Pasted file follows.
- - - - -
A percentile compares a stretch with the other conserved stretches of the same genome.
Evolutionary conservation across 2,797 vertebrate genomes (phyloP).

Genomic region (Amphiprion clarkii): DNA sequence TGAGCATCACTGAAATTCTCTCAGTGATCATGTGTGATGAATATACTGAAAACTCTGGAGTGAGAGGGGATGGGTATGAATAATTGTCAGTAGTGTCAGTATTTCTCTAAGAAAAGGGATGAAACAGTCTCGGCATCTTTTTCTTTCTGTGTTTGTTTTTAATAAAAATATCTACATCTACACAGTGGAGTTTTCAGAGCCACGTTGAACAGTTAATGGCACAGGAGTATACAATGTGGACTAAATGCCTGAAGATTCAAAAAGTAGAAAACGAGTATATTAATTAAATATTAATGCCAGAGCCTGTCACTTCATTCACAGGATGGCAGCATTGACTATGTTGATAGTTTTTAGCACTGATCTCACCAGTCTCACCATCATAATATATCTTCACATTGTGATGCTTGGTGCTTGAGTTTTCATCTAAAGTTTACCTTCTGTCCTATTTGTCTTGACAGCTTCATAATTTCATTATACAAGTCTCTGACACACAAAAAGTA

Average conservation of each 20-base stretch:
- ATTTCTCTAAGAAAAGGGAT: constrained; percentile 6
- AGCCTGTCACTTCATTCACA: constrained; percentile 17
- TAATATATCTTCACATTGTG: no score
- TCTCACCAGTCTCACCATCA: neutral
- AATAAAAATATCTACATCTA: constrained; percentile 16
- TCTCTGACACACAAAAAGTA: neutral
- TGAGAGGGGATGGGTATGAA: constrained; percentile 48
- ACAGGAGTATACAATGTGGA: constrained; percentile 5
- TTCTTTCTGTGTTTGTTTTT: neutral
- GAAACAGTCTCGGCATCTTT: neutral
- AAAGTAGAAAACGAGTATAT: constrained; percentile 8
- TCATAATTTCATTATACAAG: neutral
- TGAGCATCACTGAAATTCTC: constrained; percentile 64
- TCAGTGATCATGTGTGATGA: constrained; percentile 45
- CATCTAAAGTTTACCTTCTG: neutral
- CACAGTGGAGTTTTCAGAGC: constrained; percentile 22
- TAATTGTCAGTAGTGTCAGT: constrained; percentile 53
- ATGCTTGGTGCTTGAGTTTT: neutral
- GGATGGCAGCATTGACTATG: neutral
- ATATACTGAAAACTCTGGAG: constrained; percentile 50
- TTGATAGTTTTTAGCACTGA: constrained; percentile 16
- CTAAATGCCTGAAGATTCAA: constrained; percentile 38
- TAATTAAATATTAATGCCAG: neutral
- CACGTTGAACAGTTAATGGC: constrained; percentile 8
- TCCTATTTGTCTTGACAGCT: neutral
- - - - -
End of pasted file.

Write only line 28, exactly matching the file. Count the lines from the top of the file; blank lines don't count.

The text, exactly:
- CACGTTGAACAGTTAATGGC: constrained; percentile 8